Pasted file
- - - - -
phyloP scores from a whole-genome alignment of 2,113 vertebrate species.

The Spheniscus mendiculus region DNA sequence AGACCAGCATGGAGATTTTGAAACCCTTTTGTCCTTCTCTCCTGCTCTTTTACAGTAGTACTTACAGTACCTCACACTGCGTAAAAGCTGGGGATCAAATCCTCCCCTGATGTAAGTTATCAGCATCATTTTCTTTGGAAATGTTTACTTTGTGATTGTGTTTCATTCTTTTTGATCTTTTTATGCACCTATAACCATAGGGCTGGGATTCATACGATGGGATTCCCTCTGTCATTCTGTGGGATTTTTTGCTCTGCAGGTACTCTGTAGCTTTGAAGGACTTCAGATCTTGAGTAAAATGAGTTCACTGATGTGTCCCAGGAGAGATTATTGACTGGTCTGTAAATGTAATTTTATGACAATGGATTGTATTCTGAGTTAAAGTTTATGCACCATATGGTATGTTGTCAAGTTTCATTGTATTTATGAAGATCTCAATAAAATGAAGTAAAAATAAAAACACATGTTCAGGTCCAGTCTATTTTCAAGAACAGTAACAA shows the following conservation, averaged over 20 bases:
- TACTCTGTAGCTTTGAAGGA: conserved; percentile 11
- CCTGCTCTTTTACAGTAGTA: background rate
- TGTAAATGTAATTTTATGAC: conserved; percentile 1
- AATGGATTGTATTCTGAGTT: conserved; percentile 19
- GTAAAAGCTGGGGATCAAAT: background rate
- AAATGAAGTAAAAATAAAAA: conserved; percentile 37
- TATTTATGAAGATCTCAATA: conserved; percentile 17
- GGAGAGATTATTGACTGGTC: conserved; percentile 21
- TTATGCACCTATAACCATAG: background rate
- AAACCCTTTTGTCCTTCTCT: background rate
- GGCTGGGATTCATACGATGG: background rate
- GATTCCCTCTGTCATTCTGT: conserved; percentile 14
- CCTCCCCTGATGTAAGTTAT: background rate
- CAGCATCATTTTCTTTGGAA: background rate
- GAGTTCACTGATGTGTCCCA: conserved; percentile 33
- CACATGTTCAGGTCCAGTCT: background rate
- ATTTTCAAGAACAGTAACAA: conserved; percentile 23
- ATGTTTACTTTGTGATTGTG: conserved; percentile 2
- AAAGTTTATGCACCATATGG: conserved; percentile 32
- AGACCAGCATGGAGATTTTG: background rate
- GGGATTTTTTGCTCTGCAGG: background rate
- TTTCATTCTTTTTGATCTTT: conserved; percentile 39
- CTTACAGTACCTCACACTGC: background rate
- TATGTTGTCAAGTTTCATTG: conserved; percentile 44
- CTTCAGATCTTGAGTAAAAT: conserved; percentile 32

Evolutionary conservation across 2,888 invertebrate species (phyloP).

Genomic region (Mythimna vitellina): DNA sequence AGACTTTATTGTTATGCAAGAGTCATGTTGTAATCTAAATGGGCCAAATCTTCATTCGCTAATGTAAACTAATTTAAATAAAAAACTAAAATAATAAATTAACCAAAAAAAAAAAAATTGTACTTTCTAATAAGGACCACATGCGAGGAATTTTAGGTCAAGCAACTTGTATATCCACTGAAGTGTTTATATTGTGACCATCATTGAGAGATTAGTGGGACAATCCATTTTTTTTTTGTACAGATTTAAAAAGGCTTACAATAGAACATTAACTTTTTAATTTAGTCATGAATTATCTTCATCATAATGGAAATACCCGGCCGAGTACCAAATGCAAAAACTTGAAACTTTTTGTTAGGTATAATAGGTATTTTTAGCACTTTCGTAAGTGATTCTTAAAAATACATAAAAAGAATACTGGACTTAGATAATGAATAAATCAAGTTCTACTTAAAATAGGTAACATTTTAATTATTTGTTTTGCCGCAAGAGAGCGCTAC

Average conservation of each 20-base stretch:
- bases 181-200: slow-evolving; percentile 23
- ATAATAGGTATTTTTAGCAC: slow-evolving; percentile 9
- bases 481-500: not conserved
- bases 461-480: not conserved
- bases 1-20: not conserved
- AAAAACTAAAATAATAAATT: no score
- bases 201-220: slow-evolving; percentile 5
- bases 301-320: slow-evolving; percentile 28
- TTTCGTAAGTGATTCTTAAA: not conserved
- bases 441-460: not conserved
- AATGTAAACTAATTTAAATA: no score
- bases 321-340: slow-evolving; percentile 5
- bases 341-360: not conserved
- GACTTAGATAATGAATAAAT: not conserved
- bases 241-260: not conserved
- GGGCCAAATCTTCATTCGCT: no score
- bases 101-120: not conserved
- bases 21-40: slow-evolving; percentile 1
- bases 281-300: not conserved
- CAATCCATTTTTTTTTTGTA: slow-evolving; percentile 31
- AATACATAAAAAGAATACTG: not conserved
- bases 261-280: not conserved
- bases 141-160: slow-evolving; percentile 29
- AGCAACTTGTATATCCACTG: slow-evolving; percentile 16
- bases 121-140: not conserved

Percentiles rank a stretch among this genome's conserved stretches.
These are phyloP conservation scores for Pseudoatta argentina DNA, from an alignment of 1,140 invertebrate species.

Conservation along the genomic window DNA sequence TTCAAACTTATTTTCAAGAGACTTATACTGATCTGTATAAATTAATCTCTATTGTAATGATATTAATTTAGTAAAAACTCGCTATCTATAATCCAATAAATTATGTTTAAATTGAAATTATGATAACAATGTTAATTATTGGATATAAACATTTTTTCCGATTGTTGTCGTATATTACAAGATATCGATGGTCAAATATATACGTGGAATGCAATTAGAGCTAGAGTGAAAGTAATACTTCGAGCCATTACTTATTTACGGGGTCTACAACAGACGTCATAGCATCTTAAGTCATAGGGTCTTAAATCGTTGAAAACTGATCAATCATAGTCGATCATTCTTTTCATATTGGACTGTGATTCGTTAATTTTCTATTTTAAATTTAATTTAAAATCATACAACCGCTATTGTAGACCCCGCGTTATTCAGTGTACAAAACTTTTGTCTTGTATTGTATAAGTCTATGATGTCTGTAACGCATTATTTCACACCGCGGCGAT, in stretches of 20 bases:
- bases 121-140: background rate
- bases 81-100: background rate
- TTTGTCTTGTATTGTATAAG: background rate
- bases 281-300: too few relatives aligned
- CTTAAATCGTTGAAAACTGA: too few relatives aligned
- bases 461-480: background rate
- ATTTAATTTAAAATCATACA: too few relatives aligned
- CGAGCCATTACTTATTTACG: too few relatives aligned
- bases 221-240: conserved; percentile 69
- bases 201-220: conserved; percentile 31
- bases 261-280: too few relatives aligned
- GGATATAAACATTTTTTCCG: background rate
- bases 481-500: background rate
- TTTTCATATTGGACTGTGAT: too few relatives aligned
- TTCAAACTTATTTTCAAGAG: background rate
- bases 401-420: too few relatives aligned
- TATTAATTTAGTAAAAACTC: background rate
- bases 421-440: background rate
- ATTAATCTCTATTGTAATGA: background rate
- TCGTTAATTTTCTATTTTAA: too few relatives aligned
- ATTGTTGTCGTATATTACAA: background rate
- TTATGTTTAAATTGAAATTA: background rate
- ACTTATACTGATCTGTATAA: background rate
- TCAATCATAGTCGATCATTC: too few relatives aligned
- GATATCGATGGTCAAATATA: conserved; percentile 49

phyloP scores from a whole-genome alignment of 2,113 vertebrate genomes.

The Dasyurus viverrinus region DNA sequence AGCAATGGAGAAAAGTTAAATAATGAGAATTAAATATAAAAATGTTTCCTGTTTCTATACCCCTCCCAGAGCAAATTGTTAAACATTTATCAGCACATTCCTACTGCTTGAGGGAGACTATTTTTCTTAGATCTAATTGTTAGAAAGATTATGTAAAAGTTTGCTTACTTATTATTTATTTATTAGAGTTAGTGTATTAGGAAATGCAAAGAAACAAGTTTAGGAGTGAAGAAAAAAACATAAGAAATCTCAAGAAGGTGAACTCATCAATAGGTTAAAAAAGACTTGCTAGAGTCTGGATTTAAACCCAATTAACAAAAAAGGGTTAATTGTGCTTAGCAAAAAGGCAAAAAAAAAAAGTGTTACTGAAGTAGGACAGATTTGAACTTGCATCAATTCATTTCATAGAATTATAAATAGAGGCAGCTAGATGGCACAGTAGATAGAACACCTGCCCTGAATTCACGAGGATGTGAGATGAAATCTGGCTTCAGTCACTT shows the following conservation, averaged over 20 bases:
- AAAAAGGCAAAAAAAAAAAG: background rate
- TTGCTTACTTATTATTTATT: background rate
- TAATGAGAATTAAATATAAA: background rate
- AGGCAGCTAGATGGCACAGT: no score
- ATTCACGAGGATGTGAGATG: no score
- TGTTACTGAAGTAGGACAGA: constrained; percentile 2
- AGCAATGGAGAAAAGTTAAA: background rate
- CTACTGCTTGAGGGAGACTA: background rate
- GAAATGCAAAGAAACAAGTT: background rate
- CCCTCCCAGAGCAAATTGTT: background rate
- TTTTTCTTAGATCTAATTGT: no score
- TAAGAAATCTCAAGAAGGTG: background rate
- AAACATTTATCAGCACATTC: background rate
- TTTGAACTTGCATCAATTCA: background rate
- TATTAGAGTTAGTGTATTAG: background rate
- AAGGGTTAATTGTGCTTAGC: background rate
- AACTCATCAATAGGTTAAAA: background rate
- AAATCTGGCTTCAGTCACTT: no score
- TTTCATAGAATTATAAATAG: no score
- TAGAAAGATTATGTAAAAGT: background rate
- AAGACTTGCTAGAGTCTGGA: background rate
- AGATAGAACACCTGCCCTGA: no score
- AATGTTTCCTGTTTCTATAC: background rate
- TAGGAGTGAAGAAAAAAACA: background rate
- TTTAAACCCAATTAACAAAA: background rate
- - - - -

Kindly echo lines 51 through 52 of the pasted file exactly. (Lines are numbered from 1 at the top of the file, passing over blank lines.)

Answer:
- AATACATAAAAAGAATACTG: not conserved
- bases 261-280: not conserved